Writing Hurdles

Everyone I know, who writes, comes up against challenges that leave them speechless.  The dreaded blank page affects everyone at some point.  Here are a few hurdles I have come up against, add yours in comments.

What should I write about?hurdles

Of course we’ve all heard that one should “write what you know,” but that just narrows the field by a million ideas.  Nevertheless, it helps to think about your strengths.  I’m a physician so  can write about medical topics.  I love to play music, so I can expound about the trombone.  I’m an author and I love to write, so writing about the process of writing is always a possibility.  I want to stay true to the focus of my blog, which is to bring readers and writers together.  This narrows my idea list, at least for this blog.

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A wise person taught me that, if I expect anyone to read my words they have to be meaningful to the reader.  Don’t just throw out your ideas, think about questions your readers may have, then answer them.  It isn’t too difficult to come up with a few potential questions.  Pick the best one and try to answer it.  This starts the “ink” flowing.

Life is busy, I never have time to write.

Many of us “Indie” authors do not write for our livelihood (though we wish we could).  We have a primary, wage-earning job.  We have families with whom we should be spending time.  Exercise should make up a portion of our day and eating and sleeping.  When do we find time to write?  As a physician I often hear that same question about exercise.  “I’m too busy doc.  When can I find time to exercise?”  My answer to authors is the same as to my patients, “schedule” it in.  Make your writing part of your day, not an add-on.  For my patients exercising 30 minutes a day can be life-changing.  Scheduling time for writing every day could change your productivity.  Find the time when your brain is most active and free of “clutter.”  For me that is about 5 to 5:30 AM.  For others it is late at night.  If you can find 30 minutes of dedicated time to write you can fill pages with your thoughts.  Writing then becomes a joy, something to look forward to.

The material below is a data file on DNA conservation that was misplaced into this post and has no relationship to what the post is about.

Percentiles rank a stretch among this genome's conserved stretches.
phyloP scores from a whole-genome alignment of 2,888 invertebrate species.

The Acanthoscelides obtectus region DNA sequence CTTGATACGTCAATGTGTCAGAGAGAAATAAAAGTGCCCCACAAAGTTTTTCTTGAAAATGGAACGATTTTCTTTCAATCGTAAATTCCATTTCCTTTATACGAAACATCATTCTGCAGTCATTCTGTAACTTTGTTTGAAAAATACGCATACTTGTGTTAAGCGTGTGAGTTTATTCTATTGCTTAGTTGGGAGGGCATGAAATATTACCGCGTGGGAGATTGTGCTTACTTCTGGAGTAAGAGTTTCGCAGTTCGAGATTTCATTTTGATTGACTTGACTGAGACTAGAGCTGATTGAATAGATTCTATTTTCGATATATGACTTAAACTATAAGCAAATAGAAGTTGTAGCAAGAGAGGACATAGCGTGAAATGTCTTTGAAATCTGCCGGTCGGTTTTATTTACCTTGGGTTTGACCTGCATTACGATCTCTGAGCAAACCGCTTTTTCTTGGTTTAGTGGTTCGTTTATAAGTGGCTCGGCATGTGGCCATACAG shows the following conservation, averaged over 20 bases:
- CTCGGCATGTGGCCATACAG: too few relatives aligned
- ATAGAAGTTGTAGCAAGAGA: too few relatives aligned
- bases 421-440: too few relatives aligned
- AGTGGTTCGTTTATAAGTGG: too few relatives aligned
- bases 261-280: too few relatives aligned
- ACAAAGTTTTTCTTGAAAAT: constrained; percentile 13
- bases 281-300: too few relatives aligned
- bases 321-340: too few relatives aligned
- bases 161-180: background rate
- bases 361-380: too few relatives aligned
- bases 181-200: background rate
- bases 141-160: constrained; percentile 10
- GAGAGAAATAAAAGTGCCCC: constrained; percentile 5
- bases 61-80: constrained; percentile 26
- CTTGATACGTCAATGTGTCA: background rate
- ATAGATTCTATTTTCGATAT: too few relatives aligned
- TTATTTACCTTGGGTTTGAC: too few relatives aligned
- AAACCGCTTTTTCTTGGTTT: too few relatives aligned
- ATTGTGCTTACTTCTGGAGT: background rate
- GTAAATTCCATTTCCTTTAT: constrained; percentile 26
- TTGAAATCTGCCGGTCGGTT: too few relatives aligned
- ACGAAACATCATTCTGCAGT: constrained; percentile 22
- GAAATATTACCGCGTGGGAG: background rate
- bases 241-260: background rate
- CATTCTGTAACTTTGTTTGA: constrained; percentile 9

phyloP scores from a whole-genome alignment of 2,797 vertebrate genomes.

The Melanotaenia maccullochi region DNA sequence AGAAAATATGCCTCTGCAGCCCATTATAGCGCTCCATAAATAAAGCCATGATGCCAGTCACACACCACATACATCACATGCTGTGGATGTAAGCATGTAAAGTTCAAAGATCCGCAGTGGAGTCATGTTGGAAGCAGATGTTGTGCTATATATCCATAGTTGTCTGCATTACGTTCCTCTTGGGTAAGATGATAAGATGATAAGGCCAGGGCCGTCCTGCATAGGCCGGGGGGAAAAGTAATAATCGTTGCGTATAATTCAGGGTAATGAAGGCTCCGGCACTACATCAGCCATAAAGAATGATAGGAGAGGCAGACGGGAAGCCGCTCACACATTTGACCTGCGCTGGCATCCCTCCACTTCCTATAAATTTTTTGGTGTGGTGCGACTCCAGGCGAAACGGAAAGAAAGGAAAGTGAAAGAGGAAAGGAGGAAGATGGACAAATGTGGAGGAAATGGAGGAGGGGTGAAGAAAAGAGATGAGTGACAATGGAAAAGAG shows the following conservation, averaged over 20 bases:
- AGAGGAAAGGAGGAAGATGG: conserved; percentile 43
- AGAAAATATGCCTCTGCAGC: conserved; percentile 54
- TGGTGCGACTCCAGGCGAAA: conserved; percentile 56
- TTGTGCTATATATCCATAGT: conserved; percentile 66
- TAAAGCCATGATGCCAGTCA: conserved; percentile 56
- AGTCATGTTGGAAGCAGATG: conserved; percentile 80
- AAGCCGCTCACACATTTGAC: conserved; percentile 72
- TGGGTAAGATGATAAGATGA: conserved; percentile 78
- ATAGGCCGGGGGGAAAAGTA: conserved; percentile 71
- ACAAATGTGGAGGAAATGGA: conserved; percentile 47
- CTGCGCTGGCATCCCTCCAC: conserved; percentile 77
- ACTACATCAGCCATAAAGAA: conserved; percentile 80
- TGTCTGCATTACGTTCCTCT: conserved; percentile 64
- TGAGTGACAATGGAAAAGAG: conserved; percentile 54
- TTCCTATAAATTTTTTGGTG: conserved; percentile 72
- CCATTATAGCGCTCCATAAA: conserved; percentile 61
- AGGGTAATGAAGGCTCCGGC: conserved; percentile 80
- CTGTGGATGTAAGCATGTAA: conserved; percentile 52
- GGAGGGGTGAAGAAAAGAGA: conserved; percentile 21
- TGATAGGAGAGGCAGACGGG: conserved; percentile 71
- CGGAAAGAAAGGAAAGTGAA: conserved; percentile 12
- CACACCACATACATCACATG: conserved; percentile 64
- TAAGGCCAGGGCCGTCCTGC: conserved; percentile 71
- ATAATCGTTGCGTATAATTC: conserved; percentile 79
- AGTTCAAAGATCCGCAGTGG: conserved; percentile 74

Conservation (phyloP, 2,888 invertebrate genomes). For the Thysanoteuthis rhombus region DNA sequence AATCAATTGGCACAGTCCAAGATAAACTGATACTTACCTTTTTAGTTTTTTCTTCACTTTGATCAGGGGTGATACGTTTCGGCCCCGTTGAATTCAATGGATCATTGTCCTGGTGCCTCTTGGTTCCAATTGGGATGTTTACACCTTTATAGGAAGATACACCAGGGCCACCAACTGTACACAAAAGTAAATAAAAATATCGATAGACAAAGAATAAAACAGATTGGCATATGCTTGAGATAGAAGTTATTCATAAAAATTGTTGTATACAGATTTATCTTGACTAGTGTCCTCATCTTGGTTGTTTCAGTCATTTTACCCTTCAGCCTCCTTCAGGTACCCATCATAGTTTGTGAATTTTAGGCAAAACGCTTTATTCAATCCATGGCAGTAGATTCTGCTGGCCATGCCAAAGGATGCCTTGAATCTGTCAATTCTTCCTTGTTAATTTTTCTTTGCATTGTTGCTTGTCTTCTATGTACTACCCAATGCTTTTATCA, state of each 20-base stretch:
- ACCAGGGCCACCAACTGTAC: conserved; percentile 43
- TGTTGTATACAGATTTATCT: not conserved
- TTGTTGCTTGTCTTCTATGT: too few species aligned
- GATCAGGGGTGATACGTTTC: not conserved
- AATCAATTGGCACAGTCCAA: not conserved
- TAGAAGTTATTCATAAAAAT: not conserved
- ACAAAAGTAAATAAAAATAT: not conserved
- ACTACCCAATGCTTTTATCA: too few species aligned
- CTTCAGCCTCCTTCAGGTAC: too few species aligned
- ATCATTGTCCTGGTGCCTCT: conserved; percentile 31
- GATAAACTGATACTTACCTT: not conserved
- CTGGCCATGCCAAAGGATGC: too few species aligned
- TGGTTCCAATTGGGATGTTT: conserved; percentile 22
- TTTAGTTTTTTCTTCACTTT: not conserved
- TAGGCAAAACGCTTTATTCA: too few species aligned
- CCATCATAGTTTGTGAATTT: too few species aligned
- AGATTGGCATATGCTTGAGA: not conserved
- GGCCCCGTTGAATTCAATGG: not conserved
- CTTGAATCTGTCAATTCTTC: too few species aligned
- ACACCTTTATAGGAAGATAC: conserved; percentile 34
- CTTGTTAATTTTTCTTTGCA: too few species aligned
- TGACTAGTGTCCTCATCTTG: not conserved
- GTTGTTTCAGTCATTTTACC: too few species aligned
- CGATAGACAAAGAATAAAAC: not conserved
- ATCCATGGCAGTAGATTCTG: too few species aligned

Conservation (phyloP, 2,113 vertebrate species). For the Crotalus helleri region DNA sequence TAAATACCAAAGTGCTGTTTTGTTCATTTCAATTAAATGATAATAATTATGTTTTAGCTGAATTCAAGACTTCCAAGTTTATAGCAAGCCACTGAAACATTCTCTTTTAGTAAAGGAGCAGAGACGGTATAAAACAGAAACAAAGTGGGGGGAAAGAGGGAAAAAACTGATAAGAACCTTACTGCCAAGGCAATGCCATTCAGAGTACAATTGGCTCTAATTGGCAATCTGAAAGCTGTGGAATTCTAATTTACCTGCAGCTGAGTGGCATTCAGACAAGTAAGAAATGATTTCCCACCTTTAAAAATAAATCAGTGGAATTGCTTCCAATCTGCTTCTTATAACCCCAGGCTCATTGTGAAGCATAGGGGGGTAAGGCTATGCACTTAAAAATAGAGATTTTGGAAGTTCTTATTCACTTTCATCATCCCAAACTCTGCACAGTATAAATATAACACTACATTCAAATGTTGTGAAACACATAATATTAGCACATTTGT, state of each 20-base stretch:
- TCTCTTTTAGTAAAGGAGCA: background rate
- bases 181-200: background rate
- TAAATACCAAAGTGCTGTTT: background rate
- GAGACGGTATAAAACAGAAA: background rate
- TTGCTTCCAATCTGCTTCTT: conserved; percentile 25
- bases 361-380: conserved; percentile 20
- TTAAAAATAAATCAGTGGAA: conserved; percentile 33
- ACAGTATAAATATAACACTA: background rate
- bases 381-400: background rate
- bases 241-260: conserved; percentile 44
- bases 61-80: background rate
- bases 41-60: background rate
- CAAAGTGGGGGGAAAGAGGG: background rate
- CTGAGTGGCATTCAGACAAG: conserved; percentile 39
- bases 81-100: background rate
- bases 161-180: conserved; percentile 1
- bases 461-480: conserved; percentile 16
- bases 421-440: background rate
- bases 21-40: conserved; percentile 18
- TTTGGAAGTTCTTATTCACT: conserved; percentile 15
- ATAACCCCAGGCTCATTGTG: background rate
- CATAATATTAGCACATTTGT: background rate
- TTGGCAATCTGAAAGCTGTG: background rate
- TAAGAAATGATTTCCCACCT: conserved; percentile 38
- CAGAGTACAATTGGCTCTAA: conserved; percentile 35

The writing process itself can be a hurdle

Our knowledge of grammar, punctuation, character development, plot development, and many other areas of writing can always be improved.  Knowing our audience and being faithful to the genre we have chosen are critical features of our writing.  Even best-selling authors say they struggle in each of these areas.  Having critical readers and editors can help once a manuscript is finished, but we bear the weight of writing that piece from beginning to end in our own unique style.

Who am I to blog about this?

This hurdle gets into the psyche a bit.  Who is truly an expert in a subject?  For some things I want an expert opinion.  If my patient has a broken bone I want an orthopedic surgeon, not a neurologist, to deal with it.  If you have no idea about a subject, either research it thoroughly or leave it alone.  Your best writing will come from things you already know, but don’t be afraid to step out and work hard on something new.  Just be careful to be as accurate as possible, and if you are expressing an opinion, just say so.


I have met many authors who have started their novels.  I recall several who began their novels years ago and have still never finished.  How many times have you started a novel?  It is easy to get bogged down with details as you go.  If you try to do too much polishing as you write you may find that you never finish.  You probably know how you want the story to end, but sometimes we get bogged down somewhere in the middle.  It is important to have the novel connect all the way through, but let the words flow and “tighten” it up once you are finished.  Constant rewriting, before the masterpiece is finished can lead to dead ends and discouragement. Hurdles accomplished